O Lord, thank You for insights about our health, that taking small steps can benefit our bodies. I’ve learned that instead of counting down microwave numbers as if for a rocket launch, I can stretch and move …
Though, OMG, You’re right. The resulting hot chocolate isn’t part of the program.
The words, “hot chocolate,” conjure up rosy-faced
children, fresh from sledding, consuming steaming beverages.
Or lady BFFs indulging in chocolaty froth during bonding
sessions that have baffled men since forever.
Speaking of men, when was the last time you saw one
order hot chocolate at Starbucks? Or anywhere?
They drink mocha lattes with whipped cream. Perhaps
eggnog or hot buttered rum in similar foamy dress.
But hot chocolate?
Perish the frou-frou thought.
Yet throughout centuries, warriors and adventurers
have favored chocolate beverages. Made with cacao beans and
water, xocolātl was considered sacred by ancient Mayans.
The real chocoholic,
though, was an Aztec: Montezuma II. He drank 50 golden goblets of bitter chocolate
— often spiked with chili peppers — daily to emphasize his wealth, power
and virility. Did Montezuma impress the ladies with his chugging ability?
Maybe. He certainly
kept the keepers of the royal chamber pots busy.
decided Montezuma shouldn’t keep this fabulous drink — or his kingdom — to
himself. After the conquest, Hernán Cortés recommended Aztec chocolate to
European friends.The Spanish, who preferred their chocolate heated
(the Aztecs drank it cold), doctored it with cream and spices. Soon, chocolate
houses appeared all over Europe.
Chocolate’s strong flavor disguised additives that
caught the attention of Inquisition authorities. Associated with witchcraft and
seduction, those chocolate scenarios weren’t so sweet.
Hot chocolate’s changeable reputation
didn’t detract from its ability to nourish Ninja-types. American soldiers have
been issued chocolate/cocoa since the Revolutionary War. Roald Amundsen, not
content with freezing his bones in his native Norway, took huge quantities of
cocoa to the South Pole. More recently, when American Will Steger and company
made the first 4,000-mile dog-sled trip across Antarctica, they consumed 2,000
courage doesn’t always make headlines. Who can deny the heroics of three
Washington kids who, with their mighty hot chocolate stand, raised $100 for the
hot-chocolate fans occasionally get in trouble. Take, for example, the homeless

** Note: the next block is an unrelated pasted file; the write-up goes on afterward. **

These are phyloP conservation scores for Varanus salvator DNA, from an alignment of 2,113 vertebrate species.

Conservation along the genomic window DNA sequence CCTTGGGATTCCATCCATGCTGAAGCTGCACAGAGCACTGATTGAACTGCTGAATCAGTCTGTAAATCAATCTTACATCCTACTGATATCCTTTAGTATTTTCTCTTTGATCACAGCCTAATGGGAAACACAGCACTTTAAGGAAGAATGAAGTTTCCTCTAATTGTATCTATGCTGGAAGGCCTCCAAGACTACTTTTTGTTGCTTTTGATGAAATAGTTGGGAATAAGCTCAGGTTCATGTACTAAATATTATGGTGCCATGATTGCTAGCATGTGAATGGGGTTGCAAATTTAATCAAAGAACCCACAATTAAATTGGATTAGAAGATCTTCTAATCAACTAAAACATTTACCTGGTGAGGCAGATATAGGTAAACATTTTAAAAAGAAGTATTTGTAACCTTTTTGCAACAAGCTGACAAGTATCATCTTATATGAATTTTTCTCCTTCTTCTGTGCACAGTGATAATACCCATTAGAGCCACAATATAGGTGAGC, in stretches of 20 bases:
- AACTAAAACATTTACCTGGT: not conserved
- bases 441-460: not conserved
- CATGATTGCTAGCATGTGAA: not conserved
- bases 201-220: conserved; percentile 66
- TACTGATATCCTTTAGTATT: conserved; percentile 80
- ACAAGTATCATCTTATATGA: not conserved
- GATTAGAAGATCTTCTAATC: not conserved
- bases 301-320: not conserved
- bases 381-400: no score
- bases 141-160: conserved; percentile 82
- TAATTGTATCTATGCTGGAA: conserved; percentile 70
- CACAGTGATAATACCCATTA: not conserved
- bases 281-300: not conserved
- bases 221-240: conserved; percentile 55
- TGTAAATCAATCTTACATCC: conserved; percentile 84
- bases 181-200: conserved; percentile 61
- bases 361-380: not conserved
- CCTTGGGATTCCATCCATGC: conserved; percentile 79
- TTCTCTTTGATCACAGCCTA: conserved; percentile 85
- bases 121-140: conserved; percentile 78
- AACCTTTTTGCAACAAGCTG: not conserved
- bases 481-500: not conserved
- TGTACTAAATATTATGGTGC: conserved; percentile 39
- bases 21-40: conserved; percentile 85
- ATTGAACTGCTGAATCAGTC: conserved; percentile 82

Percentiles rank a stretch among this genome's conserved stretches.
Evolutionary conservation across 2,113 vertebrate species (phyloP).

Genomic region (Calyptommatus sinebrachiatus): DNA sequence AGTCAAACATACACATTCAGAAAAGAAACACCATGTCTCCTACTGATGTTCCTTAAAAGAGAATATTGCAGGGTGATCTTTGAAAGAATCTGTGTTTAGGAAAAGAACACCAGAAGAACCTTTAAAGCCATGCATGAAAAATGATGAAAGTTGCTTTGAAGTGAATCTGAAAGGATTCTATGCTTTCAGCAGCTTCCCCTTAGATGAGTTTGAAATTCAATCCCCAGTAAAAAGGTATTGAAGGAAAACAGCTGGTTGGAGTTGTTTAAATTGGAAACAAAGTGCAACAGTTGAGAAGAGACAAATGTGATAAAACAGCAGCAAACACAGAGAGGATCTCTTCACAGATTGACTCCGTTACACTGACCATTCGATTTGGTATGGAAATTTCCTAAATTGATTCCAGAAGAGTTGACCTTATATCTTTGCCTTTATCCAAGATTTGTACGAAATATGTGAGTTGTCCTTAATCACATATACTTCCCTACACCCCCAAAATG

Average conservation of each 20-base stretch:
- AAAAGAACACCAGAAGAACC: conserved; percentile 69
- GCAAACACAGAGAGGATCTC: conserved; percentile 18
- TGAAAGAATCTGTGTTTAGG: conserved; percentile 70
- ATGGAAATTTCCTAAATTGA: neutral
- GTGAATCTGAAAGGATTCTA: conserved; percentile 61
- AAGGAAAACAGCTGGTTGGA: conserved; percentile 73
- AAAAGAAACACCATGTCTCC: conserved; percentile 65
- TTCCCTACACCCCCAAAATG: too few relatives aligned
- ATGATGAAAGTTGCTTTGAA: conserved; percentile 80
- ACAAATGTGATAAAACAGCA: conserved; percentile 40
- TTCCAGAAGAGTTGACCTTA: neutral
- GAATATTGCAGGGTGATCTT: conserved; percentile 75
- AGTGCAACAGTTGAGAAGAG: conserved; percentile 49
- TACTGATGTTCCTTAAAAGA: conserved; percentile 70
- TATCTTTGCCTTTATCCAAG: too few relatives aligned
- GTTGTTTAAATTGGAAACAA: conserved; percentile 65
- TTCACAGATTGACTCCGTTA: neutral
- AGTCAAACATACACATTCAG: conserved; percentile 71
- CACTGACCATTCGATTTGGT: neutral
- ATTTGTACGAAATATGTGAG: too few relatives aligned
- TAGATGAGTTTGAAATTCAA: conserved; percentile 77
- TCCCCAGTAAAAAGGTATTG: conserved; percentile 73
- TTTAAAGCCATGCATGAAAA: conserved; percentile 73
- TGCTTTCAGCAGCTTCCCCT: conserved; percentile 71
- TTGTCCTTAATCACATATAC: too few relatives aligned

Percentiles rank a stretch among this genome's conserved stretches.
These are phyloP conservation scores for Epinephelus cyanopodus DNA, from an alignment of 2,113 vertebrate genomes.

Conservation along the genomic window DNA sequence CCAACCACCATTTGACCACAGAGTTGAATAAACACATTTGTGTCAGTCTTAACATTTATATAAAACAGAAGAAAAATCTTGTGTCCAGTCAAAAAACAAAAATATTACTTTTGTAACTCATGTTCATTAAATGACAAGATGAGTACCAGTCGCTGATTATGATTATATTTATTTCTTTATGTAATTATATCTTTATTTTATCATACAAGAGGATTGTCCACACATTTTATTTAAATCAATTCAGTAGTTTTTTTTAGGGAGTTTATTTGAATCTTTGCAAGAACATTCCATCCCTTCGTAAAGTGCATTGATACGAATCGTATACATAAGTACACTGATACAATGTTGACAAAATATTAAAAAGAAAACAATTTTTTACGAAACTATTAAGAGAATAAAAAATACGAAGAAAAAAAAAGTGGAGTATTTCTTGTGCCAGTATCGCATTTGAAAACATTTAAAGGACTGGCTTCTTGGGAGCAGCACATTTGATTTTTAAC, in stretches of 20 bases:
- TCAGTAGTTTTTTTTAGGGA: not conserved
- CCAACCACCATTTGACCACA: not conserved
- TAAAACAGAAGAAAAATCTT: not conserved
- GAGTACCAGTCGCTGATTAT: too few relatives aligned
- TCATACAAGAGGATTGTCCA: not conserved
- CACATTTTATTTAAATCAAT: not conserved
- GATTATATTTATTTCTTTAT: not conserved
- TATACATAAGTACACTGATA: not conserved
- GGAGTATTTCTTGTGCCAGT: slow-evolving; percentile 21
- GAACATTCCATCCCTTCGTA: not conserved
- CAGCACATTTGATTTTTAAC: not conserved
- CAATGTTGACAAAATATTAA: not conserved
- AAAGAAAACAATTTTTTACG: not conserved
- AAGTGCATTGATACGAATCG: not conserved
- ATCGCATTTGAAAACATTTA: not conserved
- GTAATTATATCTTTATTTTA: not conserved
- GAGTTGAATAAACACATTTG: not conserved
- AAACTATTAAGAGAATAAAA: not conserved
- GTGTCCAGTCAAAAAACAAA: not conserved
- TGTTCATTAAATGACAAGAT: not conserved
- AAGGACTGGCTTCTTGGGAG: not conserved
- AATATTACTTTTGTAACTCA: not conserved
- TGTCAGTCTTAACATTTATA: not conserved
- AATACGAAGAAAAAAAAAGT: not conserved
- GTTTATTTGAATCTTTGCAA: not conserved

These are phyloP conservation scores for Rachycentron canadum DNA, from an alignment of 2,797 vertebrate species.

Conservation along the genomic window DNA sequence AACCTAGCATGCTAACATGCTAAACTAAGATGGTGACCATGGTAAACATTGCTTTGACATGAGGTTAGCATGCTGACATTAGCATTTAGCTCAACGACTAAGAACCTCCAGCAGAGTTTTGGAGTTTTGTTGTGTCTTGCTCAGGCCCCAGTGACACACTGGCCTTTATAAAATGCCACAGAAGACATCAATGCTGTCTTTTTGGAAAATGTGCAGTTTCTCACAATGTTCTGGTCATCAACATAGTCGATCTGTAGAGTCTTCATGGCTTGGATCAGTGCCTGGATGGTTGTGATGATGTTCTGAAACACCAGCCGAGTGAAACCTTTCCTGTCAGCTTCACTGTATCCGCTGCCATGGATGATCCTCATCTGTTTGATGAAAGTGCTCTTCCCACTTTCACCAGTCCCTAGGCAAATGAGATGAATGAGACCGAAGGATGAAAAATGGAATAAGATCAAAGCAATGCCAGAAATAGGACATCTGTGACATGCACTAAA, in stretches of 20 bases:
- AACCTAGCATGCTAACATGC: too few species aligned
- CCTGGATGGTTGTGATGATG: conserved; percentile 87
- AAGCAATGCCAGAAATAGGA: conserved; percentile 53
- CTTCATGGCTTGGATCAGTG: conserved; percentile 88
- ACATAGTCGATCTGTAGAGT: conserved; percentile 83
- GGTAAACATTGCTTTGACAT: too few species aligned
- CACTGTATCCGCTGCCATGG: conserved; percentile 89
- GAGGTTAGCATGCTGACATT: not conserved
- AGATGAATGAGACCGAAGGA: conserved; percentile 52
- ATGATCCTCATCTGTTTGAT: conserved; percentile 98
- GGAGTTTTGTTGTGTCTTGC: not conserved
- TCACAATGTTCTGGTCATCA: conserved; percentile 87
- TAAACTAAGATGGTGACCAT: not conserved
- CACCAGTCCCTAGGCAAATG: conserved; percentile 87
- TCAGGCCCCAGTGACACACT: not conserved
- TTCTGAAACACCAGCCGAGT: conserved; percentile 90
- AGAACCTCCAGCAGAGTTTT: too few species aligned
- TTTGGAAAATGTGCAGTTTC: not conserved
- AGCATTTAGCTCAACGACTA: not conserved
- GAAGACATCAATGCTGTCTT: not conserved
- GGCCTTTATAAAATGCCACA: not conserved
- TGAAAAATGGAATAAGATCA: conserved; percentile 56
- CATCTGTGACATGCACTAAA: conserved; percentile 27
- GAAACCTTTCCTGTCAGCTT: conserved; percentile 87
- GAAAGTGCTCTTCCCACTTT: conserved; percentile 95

Oregon man who soaked in someone else’s hot tub. According to The Oregonian, he yelled for towels, a
hug and hot chocolate with marshmallows.
Inquisition would have loved that one.
hot chocolate’s still fun for sledding kids. For women who bond over anything
chocolaty and chatty. For men who dare sneak Snickerdoodle Hot Cocoa at
Starbucks when nobody’s looking.
for all who scrape icy windshields, shovel driveways — and those of others — then
drive icy roads to work. Even for writers who ditch calorie-less black coffee
and drink hot chocolate, a truly heroic effort to experience research firsthand.
the name of bravery, adventure and double whipped cream, hot chocolate
warriors, let’s raise our steaming mugs high.
What’s your favorite hot chocolate recipe?
Embrace November, with its nasty
weather and nastier heating bills?
Warm hats have gone AWOL, except
the pom-pom wonder Aunt Mabel knitted last Christmas. Buttonless and
zipper-challenged coats should have been dry-cleaned in August. Umbrellas are too
obsessed with their broken ribs to provide protection.
Fortunately, fireplaces ignite so
we can toast our toes. Along with the season’s first steaming cup of hot
chocolate, we’ll savor equally delicious books.
Although, authors sometimes diss November. Poet Robert Burns speaks of “chill November’s surly blast,” and in Little Women, Louisa May Alcott’s alter ego, Jo March, considers November the worst month of the year: “That’s the reason I was born in it.”
But readers rejoice that both Jo
and Louisa made their first appearance in November, along with C.S. Lewis, Robert
Louis Stevenson, Madeleine L’Engle, Stephen Crane, William Blake and Mark
My dad also was born this month.
Pastor, missionary, tie-hater, woodchopper, even at age 91 — without him, I
remind my husband, I wouldn’t be here. Another reason to appreciate November,
Hubby pleads the Fifth.
Cozied up on November evenings, we
forget about washing windows or putting away garden hoses and patio furniture. If
coulda-shouldas yammer, congratulate yourself that you are not wearing a back
brace like the people who did.
November also grants a few weeks
to meet pre-holiday weight loss goals. But why let downer diet thoughts bother
you? The red top and black pants you’ve worn the past 19 Christmases will suffice.
Speaking of weight, ice cream
lovers don’t stand in long lines in November. So what if it’s cold? Be brave. Add
hot fudge or caramel to counteract frostbite. An even more appropriate choice: warm
peanut butter, as November is National Peanut Butter Lovers’ Month.
It’s also International Drum
Month in which we celebrate school bands whose stirring rhythms warm frozen
football crowds. Mothers whose toddlers bang toy drums may not cheer much, nor parents
whose garages house teen bands. But November 19, Have a Bad Day Day, serves these
moms and dads well.
All that daylight we saved since
March is nowhere to be found. But November, National Sleep Comfort Month,
confirms that snuggling in bed an extra hour only makes sense.
Jogging in the dark doesn’t.
Nor does yard work — especially with the blessing of an early snow. If we’re lucky, frozen ground won’t permit our planting 900 bulbs bought while under the influence of Lowe’s commercials.
Then we can watch football, “Face
the Nation” or “Punkin Chunkin,” depending on whether we want to cheer the demise
of quarterbacks, politicians, or vegetables. We’ll welcome Thanksgiving with
true gratitude that we remain safe in our recliners.
Your Extraordinary Ordinary: What’s
your favorite/least favorite thing about November?